For years I have admired the RPD for its thin sleek styling, light weight, solid billet steel machine work, old world polish and bluing. But above all was its cartridge, the 7.62x39mm M1943. Back in the eighties, one could buy a Chinese 1,440 round case for under $70.00. Those days are gone thanks to Clinton, but Russian ammunition can still be had for $65.00 for a 1000 round case. Because transferable RPD’s have reached astronomical figures it was only a matter of time before an enterprising and talented individual developed a viable working semiautomatic conversion for the little RPD. Mr. Lennis Savage III, owner of Historic Arms, LLC (1486 Cherry Road, Franklin, Georgia 30217, phone (706) 675-0287) received his signed letter of release from the Department of the Treasury Bureau of Alcohol, Tobacco and Firearms on October 24, 2003 after submitting three uniquely different working prototype RPD firearms. This method cut the lengthy BATF approval process in half to an astonishing ninety four days by offering several firearms to pick from. The one thing that can make a project like this possible is an aggressive, uninhibited and very talented machinist gunsmith. This is hard to come by as after forty years in this business, all the old guard are burning out at an alarming rate. You need a guy who is relatively young and still believes he can conquer the known Class Three world. Len, and his partner John Craig, were born for this project. The RPD semiautomatic would prove to be complex and difficult in reality. The receiver starts life as thirty three pounds of billet hard steel. Over two hundred CNC steps and many hours later it morphs into just three and three quarters pounds of pure mechanical beauty. The second hurdle would be the machine broaching necessary to the inside of the receiver to accept the Kjellman-Friberg locking flap bolt system. After much hand ringing and gnashing of teeth by the engineers at Master Piece Arms, Carrolton, Georgia, it was decided the broaching tools necessary to machine the six degree radius cuts on the inside right and left of the receiver to accept the bolt flaps were not available and would be cost prohibitive to manufacture. It was back to the drawing board. An inexpensive and reliable solution was finally worked out. They would machine 1/8 inch wide by 5/8 inch tall slots through the outside of the receiver to the corresponding inside measurement, then precisely lay a bead of stainless weld in the slot for the bolt flaps to interface with the receiver. The reason this type of weld was used is that it is relatively elastic and can take repetitive abuse. The machined slots are then welded shut and machined down to the outside receiver dimensions. The right hand bolt carrier channel was deleted from the receiver per BATF regulations as this would disallow the insertion of a full automatic carrier and bolt. The original RPD barrel is threaded and screwed into the receiver, head spaced, then pinned in place. Next the gas tower bleed hole is drilled and the gas fitting permanently attached. The front site is then mounted permanently at the top dead center. With this procedure it would be impossible to reinstall the complete barrel assembly on a new machined receiver, head spaced and have the gas block and sight line up at the top dead center. Len and John did some serious brain storming and again came up with a cost effective method to keep the project moving forward. Remove the threads, turn the breech end of the barrel assembly down to .920 diameter and press fit the barrel to the receiver with a 4,000 pound hydraulic press, cross drill and install two pins, not one as in the original. Now came perhaps the most difficult challenge; the disconnecting trigger group, semiautomatic firing pin and recoil system. Several options were brought forward and tested; a hammer fired lower based on the FNFAL and two sliding striker fired systems. The hammer option was unsuccessful with light primer hits and inconsistent results, leaving the striker fired system with the most promise. Len and John concluded that their already successful semiautomatic Bren Gun (look for this article in a future SAR issue) and its trigger group plus sliding striker could be adapted with just minor changes. The Bren trigger assembly has the forward 13 1/2 inches of the lower removed, a simple disconnecting sear replaces the fully automatic parts, slightly repositioned and re-welded in such a way that the selector switch cannot be moved into the full auto position. Next the bolt carrier slide tower surface that used to contact the original firing pin has been completely machined away into a groove end to end to accommodate the new closed bolt semiautomatic 4 3/4 inch long firing pin thus rendering the fully automatic firing pin useless. The longer firing pin overhangs the rear end of the bolt by approximately 3/8 inch to allow the new sliding striker to contact the firing pin in the closed bolt position, initiating primer ignition. The recoil spring system is unique in that it must be perfectly balanced and in harmony with the striker recoil spring. If the primary spring is weak, the bolt will not come to battery. If the striker spring is weak you will have light primer hits as they play against each other. The transition from open bolt to closed bolt operation will create belt loading challenges which have been effectively addressed with a well thought out, spring loaded bolt hold open device conveniently located just forward of the trigger. By pulling the cocking handle to the rear position and pushing the hold open button up with your index finger will secure the mechanism, a light tug of the charging handle frees it. Even the mechanically challenged will have absolutely no problem field stripping this weapon for cleaning and maintenance. A single pushpin at the upper rear of the receiver can be removed effortlessly by pulling the trigger group recoil spring and stock straight back and off the weapon. Next the striker will move straight back and out as well. Grasp the cocking handle and pull back to its recess, remove it to the right and the bolt carrier and bolt will follow to the rear. Remarkable in its simplicity and robust manufacture. I purchased this firearm through the Historic Arms exclusive distributor, Mr. Phil Thompson, owner of Hit and Run Guns (4771 Britt Road #E-5 Norcross, GA 30093 phone (888) 207-2220). It was delivered in three working days packaged in a high quality Winchester gun case. Accessories included four new hundred round drums with two fifty round belts each, four new canvas carriers as well a tool kit that is stored in the butt stock and a weapon canvas carrier. I sighted the weapon in and test fired 500 rounds of surplus 1966 dated Chinese copper wash steel cased rounds on three separate occasions for a total of 1,500 rounds. Much to my surprise, at 213 yards this little belt fed out shoots my pre ban $10,000.00 H&K21. It is lighter, does not leave a green and purple bruise on my shoulder and will not dislodge my cornea. During testing there was a minor bump in the road. After firing 1,000 rounds the fifty year old roller bearing that drives the top cover feed mechanism failed. Len immediately overnight packaged the part and several other spares with instructions. It took all of three minutes to make the necessary repairs. In my opinion, this semiautomatic is well built, well designed of robust material, simple to operate and easy to maintain. The company thoroughly guarantees its product, and it is reasonably priced. The perfect entry level belt fed.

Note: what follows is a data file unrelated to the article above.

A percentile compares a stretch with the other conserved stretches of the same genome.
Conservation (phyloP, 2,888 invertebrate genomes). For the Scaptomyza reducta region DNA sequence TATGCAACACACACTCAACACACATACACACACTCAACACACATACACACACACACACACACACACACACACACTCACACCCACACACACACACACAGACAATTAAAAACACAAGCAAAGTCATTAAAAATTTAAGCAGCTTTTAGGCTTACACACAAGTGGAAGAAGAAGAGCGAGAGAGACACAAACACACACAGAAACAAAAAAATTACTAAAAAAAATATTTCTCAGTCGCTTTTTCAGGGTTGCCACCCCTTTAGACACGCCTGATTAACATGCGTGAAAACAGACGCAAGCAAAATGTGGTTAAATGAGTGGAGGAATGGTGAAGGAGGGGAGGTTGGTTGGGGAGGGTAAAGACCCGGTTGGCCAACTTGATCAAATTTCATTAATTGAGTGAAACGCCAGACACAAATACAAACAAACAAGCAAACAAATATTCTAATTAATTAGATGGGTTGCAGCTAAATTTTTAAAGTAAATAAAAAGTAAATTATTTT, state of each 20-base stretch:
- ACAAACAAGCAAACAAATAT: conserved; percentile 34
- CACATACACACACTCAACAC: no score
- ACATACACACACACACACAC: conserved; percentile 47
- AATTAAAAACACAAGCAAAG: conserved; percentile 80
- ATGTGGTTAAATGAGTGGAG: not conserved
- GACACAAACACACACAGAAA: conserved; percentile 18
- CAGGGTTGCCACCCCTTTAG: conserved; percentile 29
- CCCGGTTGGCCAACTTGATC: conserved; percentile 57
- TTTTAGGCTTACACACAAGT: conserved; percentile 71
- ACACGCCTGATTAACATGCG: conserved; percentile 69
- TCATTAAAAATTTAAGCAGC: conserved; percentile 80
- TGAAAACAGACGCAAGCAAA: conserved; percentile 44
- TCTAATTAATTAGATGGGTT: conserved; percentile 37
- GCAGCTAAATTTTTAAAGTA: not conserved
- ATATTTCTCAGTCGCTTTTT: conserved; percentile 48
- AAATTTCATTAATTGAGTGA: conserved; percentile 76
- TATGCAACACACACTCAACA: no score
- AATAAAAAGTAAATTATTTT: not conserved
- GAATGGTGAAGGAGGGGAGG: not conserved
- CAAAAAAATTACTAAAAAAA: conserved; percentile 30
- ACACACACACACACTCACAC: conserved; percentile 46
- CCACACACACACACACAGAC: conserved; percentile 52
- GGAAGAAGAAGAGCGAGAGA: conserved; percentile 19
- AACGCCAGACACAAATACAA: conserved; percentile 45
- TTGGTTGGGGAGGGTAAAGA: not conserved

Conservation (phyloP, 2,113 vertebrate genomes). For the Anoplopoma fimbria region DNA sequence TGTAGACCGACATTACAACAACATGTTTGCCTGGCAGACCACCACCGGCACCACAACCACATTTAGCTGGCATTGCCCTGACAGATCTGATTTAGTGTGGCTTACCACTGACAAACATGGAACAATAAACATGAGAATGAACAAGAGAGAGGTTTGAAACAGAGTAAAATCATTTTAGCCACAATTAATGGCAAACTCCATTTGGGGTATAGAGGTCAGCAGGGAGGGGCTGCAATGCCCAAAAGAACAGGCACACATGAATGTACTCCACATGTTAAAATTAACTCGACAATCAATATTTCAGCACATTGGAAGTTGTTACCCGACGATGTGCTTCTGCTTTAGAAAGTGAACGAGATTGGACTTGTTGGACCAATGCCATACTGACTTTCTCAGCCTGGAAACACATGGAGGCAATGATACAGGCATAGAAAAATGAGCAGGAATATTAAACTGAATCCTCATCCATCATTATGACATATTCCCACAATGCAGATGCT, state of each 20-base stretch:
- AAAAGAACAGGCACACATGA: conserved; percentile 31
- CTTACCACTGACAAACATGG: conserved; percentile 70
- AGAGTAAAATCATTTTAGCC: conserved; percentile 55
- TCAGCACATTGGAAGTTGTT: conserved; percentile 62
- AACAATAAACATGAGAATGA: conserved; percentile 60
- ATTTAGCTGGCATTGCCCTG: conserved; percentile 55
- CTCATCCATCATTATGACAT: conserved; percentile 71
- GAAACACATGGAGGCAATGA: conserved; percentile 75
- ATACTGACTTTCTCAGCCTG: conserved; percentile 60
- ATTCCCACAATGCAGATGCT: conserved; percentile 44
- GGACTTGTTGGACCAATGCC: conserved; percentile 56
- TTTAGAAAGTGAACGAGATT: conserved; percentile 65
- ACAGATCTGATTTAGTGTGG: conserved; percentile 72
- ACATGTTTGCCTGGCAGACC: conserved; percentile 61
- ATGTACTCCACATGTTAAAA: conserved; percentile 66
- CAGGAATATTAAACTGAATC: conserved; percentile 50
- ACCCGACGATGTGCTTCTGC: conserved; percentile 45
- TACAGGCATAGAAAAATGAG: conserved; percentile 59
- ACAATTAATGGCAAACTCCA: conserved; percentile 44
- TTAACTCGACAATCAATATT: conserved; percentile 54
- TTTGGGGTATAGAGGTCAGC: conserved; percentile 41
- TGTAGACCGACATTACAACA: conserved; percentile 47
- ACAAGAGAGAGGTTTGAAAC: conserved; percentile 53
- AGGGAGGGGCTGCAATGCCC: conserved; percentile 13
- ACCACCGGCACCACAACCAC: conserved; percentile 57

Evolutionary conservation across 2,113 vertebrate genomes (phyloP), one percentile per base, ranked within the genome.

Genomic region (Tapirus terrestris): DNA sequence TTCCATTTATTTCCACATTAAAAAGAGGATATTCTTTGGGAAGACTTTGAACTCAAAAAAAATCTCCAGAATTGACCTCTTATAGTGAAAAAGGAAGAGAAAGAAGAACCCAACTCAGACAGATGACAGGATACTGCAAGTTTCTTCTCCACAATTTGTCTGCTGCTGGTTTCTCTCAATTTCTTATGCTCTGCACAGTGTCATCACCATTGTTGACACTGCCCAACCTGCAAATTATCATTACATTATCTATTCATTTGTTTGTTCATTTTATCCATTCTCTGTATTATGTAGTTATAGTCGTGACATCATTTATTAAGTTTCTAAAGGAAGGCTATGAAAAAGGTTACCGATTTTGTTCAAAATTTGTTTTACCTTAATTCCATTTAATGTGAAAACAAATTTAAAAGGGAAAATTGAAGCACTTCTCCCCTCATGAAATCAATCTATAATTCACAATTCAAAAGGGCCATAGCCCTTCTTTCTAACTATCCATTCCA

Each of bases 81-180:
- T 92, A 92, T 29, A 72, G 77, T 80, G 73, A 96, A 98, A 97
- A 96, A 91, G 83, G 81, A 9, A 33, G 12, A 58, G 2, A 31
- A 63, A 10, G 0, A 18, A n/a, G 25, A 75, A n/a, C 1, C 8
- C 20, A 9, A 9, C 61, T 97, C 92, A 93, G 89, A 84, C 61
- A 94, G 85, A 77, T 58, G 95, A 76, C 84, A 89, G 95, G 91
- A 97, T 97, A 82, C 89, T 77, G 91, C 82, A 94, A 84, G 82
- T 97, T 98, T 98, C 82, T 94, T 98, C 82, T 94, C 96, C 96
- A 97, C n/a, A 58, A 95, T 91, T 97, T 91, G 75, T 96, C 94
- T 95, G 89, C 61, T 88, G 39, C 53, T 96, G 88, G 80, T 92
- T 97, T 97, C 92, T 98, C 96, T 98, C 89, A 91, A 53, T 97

This article first appeared in Small Arms Review V8N2 (November 2004)
and was posted online on July 5, 2013